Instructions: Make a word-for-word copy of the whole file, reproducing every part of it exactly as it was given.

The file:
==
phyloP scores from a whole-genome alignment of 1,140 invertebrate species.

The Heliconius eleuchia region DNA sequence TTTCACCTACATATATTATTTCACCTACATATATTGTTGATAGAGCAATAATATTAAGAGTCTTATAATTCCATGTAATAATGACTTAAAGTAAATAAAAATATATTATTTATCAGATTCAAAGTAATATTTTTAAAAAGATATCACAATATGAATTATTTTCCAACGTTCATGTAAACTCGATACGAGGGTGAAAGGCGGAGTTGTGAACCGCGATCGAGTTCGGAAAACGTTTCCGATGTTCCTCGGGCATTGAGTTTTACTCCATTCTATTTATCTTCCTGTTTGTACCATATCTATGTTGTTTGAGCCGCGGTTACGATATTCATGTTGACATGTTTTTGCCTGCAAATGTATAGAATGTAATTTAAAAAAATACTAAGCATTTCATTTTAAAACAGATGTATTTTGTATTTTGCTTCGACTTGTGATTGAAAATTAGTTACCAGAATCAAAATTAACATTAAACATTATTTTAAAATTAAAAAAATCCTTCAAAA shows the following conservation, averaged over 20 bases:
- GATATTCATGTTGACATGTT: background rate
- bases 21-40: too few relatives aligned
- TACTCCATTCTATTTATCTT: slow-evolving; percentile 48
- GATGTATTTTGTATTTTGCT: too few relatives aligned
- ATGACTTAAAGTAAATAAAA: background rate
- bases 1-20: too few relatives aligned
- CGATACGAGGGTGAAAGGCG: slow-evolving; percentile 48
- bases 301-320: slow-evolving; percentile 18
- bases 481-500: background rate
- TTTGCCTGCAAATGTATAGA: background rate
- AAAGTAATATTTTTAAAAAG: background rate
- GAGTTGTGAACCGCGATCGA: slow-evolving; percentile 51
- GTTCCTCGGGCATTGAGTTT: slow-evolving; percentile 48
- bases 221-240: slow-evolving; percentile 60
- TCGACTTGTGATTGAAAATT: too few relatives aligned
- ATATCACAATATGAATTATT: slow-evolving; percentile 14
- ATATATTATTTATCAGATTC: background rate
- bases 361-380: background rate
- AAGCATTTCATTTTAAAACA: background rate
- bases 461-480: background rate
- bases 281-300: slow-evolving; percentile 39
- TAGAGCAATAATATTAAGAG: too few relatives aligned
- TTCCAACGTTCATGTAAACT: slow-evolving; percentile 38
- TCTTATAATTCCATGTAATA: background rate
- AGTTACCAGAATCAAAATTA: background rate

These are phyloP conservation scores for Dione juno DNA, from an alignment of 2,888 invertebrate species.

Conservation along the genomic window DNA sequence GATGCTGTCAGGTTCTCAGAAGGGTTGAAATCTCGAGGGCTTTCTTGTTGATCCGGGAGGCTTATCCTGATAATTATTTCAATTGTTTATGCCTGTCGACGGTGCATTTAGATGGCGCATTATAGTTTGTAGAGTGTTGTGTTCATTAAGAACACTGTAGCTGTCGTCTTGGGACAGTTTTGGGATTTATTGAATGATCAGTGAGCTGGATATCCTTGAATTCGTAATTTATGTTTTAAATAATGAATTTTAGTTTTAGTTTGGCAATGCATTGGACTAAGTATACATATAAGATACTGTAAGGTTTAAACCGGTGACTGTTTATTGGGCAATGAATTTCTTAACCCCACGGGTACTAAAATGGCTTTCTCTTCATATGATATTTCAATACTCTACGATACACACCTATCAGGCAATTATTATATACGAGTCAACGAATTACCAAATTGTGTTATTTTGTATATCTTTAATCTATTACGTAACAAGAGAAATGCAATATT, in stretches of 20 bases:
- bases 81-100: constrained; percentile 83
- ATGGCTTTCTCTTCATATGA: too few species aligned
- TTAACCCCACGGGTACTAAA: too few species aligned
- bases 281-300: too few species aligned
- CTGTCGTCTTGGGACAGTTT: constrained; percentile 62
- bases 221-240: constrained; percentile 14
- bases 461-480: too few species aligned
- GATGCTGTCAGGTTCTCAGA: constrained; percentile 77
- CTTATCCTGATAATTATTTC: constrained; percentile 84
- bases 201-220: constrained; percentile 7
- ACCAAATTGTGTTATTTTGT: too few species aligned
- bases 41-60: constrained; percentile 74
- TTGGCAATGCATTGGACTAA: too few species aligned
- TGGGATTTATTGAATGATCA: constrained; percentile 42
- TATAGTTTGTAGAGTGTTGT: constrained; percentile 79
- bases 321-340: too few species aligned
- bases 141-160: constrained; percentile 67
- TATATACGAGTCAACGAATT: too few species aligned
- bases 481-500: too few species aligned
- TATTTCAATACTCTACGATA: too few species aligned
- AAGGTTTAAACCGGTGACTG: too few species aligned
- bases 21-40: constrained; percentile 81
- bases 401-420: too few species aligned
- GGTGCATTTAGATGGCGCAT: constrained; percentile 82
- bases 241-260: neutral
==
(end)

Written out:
phyloP scores from a whole-genome alignment of 1,140 invertebrate species.

The Heliconius eleuchia region DNA sequence TTTCACCTACATATATTATTTCACCTACATATATTGTTGATAGAGCAATAATATTAAGAGTCTTATAATTCCATGTAATAATGACTTAAAGTAAATAAAAATATATTATTTATCAGATTCAAAGTAATATTTTTAAAAAGATATCACAATATGAATTATTTTCCAACGTTCATGTAAACTCGATACGAGGGTGAAAGGCGGAGTTGTGAACCGCGATCGAGTTCGGAAAACGTTTCCGATGTTCCTCGGGCATTGAGTTTTACTCCATTCTATTTATCTTCCTGTTTGTACCATATCTATGTTGTTTGAGCCGCGGTTACGATATTCATGTTGACATGTTTTTGCCTGCAAATGTATAGAATGTAATTTAAAAAAATACTAAGCATTTCATTTTAAAACAGATGTATTTTGTATTTTGCTTCGACTTGTGATTGAAAATTAGTTACCAGAATCAAAATTAACATTAAACATTATTTTAAAATTAAAAAAATCCTTCAAAA shows the following conservation, averaged over 20 bases:
- GATATTCATGTTGACATGTT: background rate
- bases 21-40: too few relatives aligned
- TACTCCATTCTATTTATCTT: slow-evolving; percentile 48
- GATGTATTTTGTATTTTGCT: too few relatives aligned
- ATGACTTAAAGTAAATAAAA: background rate
- bases 1-20: too few relatives aligned
- CGATACGAGGGTGAAAGGCG: slow-evolving; percentile 48
- bases 301-320: slow-evolving; percentile 18
- bases 481-500: background rate
- TTTGCCTGCAAATGTATAGA: background rate
- AAAGTAATATTTTTAAAAAG: background rate
- GAGTTGTGAACCGCGATCGA: slow-evolving; percentile 51
- GTTCCTCGGGCATTGAGTTT: slow-evolving; percentile 48
- bases 221-240: slow-evolving; percentile 60
- TCGACTTGTGATTGAAAATT: too few relatives aligned
- ATATCACAATATGAATTATT: slow-evolving; percentile 14
- ATATATTATTTATCAGATTC: background rate
- bases 361-380: background rate
- AAGCATTTCATTTTAAAACA: background rate
- bases 461-480: background rate
- bases 281-300: slow-evolving; percentile 39
- TAGAGCAATAATATTAAGAG: too few relatives aligned
- TTCCAACGTTCATGTAAACT: slow-evolving; percentile 38
- TCTTATAATTCCATGTAATA: background rate
- AGTTACCAGAATCAAAATTA: background rate

These are phyloP conservation scores for Dione juno DNA, from an alignment of 2,888 invertebrate species.

Conservation along the genomic window DNA sequence GATGCTGTCAGGTTCTCAGAAGGGTTGAAATCTCGAGGGCTTTCTTGTTGATCCGGGAGGCTTATCCTGATAATTATTTCAATTGTTTATGCCTGTCGACGGTGCATTTAGATGGCGCATTATAGTTTGTAGAGTGTTGTGTTCATTAAGAACACTGTAGCTGTCGTCTTGGGACAGTTTTGGGATTTATTGAATGATCAGTGAGCTGGATATCCTTGAATTCGTAATTTATGTTTTAAATAATGAATTTTAGTTTTAGTTTGGCAATGCATTGGACTAAGTATACATATAAGATACTGTAAGGTTTAAACCGGTGACTGTTTATTGGGCAATGAATTTCTTAACCCCACGGGTACTAAAATGGCTTTCTCTTCATATGATATTTCAATACTCTACGATACACACCTATCAGGCAATTATTATATACGAGTCAACGAATTACCAAATTGTGTTATTTTGTATATCTTTAATCTATTACGTAACAAGAGAAATGCAATATT, in stretches of 20 bases:
- bases 81-100: constrained; percentile 83
- ATGGCTTTCTCTTCATATGA: too few species aligned
- TTAACCCCACGGGTACTAAA: too few species aligned
- bases 281-300: too few species aligned
- CTGTCGTCTTGGGACAGTTT: constrained; percentile 62
- bases 221-240: constrained; percentile 14
- bases 461-480: too few species aligned
- GATGCTGTCAGGTTCTCAGA: constrained; percentile 77
- CTTATCCTGATAATTATTTC: constrained; percentile 84
- bases 201-220: constrained; percentile 7
- ACCAAATTGTGTTATTTTGT: too few species aligned
- bases 41-60: constrained; percentile 74
- TTGGCAATGCATTGGACTAA: too few species aligned
- TGGGATTTATTGAATGATCA: constrained; percentile 42
- TATAGTTTGTAGAGTGTTGT: constrained; percentile 79
- bases 321-340: too few species aligned
- bases 141-160: constrained; percentile 67
- TATATACGAGTCAACGAATT: too few species aligned
- bases 481-500: too few species aligned
- TATTTCAATACTCTACGATA: too few species aligned
- AAGGTTTAAACCGGTGACTG: too few species aligned
- bases 21-40: constrained; percentile 81
- bases 401-420: too few species aligned
- GGTGCATTTAGATGGCGCAT: constrained; percentile 82
- bases 241-260: neutral